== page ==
HomeSpiritThe Art of Salt – Sea Salts 101

gourmet salts

I recently visited my parents and found my mom still using iodized table salt. After I pulled my-mortified-self together I went about the business of explaining how table salt is what’s left once all minerals are stripped and replaced with a bevy of synthetic chemicals (like toxic amounts of potassium iodide, aluminum derivatives, bleach & shockingly more).

Aside from the health implications, the most convincing argument is taste! I mean why would we choose table salt when there are so many tasty, mineral packed, exotic options out there?! For my mom’s benefit (and yours if you’re open to trying interesting flavors) I decided to post about the varieties in the world of salts. Adding the right one (be it gourmet or Trader Joe’s) can make cooking an enchanting experiment and turn a meal into art.

The Basics

varieties of mineral salt

Finishing salt is a distinctive salts that adds something special when sprinkled on food after it is prepared. By using less salt–or none at all–while cooking, then finishing with a salt that works best with the food you are eating, you bring the salt crystals and the food into much more intimate contact with your palate. The result is a radical improvement in the flavors and aromas of your food, not to mention textures and appearances. Some finishing salts can also be used as cooking salts. A good finishing salt has unique mineral, moisture, and crystal qualities that play off your food to create more flavor, better texture, and new beauty.

Gourmet salts have crystal, mineral, moisture, aesthetic, and even aromatic qualities that make using them part of the creative process of cooking. In the loosest definition, gourmet salt is a term for any salt that is not refined sodium chloride kosher salt, table salt (with or without additives). There is an irony in the term gourmet salt because prior to the industrialization of salt production in the mid 1850s, there was no salt that did not have special crystal, mineral, moisture, and aesthetic qualities.

Artisan salts are salts that are made by hand, usually using traditional methods. The production requires the labor of a skilled worker and specific knowledge of the resources, conditions, and methods for making a salt that has specific qualities that make it great for using on certain types of food. Anything coming out of machines that are largely automated is not artisan.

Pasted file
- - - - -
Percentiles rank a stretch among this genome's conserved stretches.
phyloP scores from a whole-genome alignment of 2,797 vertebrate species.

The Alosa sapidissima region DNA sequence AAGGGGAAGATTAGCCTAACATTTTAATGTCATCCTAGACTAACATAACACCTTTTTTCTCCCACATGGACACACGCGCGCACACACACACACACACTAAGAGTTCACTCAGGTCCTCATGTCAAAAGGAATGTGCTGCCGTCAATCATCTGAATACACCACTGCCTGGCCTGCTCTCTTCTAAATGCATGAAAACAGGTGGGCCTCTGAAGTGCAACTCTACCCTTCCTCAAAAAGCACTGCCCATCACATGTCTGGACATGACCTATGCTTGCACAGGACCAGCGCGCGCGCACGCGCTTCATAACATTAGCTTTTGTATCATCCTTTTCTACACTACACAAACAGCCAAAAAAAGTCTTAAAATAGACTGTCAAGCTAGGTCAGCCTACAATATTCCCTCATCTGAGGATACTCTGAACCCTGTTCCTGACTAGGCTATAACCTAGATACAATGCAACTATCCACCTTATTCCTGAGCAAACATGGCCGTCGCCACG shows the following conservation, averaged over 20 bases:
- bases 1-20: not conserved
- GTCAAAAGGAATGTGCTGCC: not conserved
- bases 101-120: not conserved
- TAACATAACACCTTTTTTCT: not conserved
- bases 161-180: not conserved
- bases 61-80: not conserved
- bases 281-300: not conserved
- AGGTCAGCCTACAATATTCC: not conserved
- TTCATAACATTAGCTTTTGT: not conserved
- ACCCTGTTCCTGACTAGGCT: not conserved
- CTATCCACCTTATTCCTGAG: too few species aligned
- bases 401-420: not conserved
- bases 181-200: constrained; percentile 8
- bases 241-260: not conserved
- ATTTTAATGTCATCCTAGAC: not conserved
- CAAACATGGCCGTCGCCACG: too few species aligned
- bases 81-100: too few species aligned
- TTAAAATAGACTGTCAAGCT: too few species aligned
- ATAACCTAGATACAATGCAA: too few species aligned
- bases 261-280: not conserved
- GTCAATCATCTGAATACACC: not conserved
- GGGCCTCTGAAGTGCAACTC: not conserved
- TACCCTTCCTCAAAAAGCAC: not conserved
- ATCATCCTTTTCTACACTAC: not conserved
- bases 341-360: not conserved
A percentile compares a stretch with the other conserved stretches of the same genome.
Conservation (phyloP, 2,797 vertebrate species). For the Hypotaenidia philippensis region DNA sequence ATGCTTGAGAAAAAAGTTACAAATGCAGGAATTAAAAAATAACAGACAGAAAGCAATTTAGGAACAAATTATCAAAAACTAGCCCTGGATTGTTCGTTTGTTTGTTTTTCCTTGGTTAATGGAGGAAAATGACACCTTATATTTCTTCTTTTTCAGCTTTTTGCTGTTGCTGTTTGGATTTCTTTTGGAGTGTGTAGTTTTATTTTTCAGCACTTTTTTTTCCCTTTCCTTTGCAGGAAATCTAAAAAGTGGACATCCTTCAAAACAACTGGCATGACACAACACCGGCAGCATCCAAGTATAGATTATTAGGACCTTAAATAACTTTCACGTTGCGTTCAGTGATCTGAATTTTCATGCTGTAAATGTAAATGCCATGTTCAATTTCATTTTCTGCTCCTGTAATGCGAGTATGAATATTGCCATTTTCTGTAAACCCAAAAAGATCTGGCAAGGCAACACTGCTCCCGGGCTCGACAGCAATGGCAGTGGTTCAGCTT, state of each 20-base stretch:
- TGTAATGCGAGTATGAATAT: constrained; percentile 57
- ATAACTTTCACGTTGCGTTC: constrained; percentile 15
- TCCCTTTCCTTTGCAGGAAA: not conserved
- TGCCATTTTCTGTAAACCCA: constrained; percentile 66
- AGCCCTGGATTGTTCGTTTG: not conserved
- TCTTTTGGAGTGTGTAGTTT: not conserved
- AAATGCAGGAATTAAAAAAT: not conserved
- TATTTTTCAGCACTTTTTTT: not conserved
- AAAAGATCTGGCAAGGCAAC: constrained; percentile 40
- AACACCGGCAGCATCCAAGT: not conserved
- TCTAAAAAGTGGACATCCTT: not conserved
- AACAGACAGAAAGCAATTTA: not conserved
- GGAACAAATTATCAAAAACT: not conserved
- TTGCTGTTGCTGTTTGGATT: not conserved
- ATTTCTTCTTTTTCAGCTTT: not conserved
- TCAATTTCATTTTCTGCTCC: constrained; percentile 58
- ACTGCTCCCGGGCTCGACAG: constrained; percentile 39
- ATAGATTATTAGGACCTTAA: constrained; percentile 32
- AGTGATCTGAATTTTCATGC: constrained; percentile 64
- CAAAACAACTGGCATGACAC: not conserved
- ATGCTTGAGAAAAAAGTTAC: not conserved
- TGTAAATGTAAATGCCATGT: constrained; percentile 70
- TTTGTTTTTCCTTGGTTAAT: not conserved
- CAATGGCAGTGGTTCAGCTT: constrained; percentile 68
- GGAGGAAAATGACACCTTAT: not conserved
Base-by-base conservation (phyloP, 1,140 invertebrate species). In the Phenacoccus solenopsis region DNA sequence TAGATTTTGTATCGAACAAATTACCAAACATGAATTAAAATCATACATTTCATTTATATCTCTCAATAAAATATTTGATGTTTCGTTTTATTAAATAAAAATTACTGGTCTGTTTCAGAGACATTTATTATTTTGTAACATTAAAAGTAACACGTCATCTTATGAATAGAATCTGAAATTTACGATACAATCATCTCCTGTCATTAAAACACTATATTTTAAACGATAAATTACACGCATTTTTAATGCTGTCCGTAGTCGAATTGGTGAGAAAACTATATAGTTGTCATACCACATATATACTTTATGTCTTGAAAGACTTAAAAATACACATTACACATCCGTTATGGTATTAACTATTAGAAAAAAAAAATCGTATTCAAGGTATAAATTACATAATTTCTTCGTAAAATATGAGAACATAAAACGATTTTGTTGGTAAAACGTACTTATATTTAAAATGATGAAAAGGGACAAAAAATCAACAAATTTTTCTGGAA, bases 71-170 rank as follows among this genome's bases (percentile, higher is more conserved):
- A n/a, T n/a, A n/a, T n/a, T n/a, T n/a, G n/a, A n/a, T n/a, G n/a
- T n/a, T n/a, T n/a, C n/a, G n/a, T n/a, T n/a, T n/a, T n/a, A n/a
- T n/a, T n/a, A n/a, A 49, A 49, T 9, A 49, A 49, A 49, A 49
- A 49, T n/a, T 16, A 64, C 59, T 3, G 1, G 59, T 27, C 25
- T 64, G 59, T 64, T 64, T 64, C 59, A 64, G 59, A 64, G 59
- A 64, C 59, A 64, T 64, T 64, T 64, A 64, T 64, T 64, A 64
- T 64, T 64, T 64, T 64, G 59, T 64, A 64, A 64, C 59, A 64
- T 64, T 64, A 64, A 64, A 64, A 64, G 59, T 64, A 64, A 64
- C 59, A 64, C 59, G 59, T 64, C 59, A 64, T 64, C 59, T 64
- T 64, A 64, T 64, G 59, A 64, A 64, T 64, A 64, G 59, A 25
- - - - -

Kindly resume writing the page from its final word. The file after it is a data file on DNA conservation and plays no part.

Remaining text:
The Stand Outs

varieties of sea salt

Fleur de Sel – Delicate, granular crystals with a touch of moister and a mild saltiness. Sprinkle it on subtler foods like fish, poultry, cooked veggies, fleur de sel caramels, eggs, or bread and butter. Or use as the ultimate cooking salt. Fleur de sel is the most versatile of sea salts.

Sel Gris (Gray Salt) – Hefty, moist crystals with a minerally saltiness. The perfect finishing salt for steaks, lamb, hearty vegetables. Also the ultimate cooking salt, for pasta water, grilling meats, ground up for baking, or for salt crusts. Because they’re great cooking salts, buy sel gris in large quantities and throw away your table salt!

sel gris

Flake Salt – Dry, flakey crystals reminiscent of snowflakes with a bright, sparkly saltiness. Sprinkle these salt flakes over salads and fresh veggies, or added to dish for a salty contrast, extra beauty and crunch. A little flake salt goes a long way. Seawaters are evaporated using the natural processes of sun and wind, producing salt brine that is fed into an open evaporating pan. The brine is then slowly heated to the point where delicate pyramid-shaped crystals of salt appear. The finished product is light, flaky sea salt.

flaky salt

Himalayan Pink Rock Salt (My Personal Favorite and salt of choice) – Himalayan Pink Salt is a pure, hand-mined rock salt from the Potwar Plateau of the Punjab region of Pakistan and has been mined in this region for at least two millennia, since Alexander the Great invaded the region with his great army. Himalayan pink salt ranges from 97-99% sodium chloride, and significant trace minerals include magnesium, potassium, iron, sulfur, and calcium. Coarse Himalayan sea salt is dry and ranges in color from white to blood-red. It’s perfect for using in a salt mill and makes an excellent cooking salt. ,. Inside the mfamous Khewra salt mine (the world’s second largest) there are many salt structures, including a mosque and a model of the Great Wall of China. Himalayan sea salt was formed after an ancient ocean dried up about 600 million years ago, in an ancient era before life as we know it today had appeared on earth. Himalayan salt is known for its healing properties and is used by health professionals, spas and individuals who are interested in utilizing natural products to heal the body and relax the mind. Stimulating circulation, lowering blood pressure and removing toxins such as heavy metals from the body are just a few of the many benefits of Himalayan Salt.